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 ORIGINAL ARTICLE
Year : 2014  |  Volume : 9  |  Issue : 2  |  Page : 105-109

Clinical characteristics and outcome of children with electrical status epilepticus during slow wave sleep


Department of Pediatrics, Division of Child Neurology, Ege University Medical Faculty, Izmir, Turkey

Correspondence Address:
Sanem Yilmaz
Department of Pediatrics, Division of Child Neurology, Ege University Medical Faculty, Bornova 35100, Izmir
Turkey
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Source of Support: None, Conflict of Interest: None


DOI: 10.4103/1817-1745.139266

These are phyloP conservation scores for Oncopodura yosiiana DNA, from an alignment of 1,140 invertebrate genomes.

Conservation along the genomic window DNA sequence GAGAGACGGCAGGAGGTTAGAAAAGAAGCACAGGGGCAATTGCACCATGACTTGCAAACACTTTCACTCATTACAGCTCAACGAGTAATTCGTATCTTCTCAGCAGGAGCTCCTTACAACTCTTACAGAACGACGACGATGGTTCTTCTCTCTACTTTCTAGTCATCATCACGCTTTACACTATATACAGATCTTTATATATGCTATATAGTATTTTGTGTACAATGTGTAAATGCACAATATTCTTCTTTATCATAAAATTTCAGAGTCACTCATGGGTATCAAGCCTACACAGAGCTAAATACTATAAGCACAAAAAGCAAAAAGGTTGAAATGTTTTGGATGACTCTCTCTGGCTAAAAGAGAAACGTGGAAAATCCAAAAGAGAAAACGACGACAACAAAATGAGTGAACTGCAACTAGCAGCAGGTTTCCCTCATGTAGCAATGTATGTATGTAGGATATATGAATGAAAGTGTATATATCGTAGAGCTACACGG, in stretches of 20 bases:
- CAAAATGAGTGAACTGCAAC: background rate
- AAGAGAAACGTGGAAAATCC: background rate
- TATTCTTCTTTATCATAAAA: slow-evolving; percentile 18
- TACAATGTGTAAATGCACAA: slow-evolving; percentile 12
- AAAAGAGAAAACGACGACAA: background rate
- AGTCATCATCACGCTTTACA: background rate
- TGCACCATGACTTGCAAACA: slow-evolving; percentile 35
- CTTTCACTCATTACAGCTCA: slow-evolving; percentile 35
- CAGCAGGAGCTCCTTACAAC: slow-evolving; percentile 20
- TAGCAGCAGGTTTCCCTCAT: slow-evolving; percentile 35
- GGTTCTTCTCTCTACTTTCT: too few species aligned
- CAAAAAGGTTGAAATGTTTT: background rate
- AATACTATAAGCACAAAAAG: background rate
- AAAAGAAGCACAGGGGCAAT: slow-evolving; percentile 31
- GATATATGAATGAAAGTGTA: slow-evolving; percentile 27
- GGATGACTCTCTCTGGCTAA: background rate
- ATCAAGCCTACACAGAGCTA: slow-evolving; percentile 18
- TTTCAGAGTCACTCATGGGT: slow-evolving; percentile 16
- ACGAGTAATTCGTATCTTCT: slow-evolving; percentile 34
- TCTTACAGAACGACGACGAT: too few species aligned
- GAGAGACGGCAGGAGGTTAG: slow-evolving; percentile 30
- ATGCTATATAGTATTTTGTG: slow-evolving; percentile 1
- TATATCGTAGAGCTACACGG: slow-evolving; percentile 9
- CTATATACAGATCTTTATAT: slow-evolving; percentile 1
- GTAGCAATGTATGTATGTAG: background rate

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Background: Electrical status epilepticus in slow wave sleep (ESES) is a rare, age-related, self-limited disorder characterized as epilepsy with different seizure types, neuropsychological impairment in the form of global or selective regression of cognitive functions, motor impairment, and typical electroencephalographic (EEG) findings of continuous epileptic activity occupying 85% of nonrapid eye movement sleep. Aims: The aim is to examine the clinical and electrophysiological findings and treatment modalities of children with ESES and to evaluate the outcome of the disorder. Materials and Methods: Fourteen patients with a diagnosis of electrical status epilepticus during slow wave sleep and followed-up at least 2 years were included. Statistical Analysis: Pearson correlation test was used in the study. Results: Among the 14 patients, eight of them had normal mental development before ESES. Twelve of the patients mentioned cognitive impairment and decline in school performance during ESES. After ESES, seven patients had mental retardation in different severity. One of these patients was diagnosed with benign partial epilepsy of childhood with centrotemporal spikes and had normal intelligence quotient level prior to ESES. The diagnosis of ESES was made after newly occurred different seizure types in four of the patients while two of the previously known epileptic patients presented with only severe psychiatric impairment. Valproic acid and carbamazepine were the mostly frequently used drugs before the onset of ESES. After at least 2 years of follow-up, seven patients were seizure free, but still taking antiepileptic treatment. Five patients were seizure free, while two of them had ongoing seizures despite antiepileptic therapy. Conclusion: ESES should be kept in mind in children with unexplained regression or stagnation of development associated with seizures or not. Sleep EEGs should be performed for timely diagnosis, proper treatment and prevention of permanent cognitive impairment.






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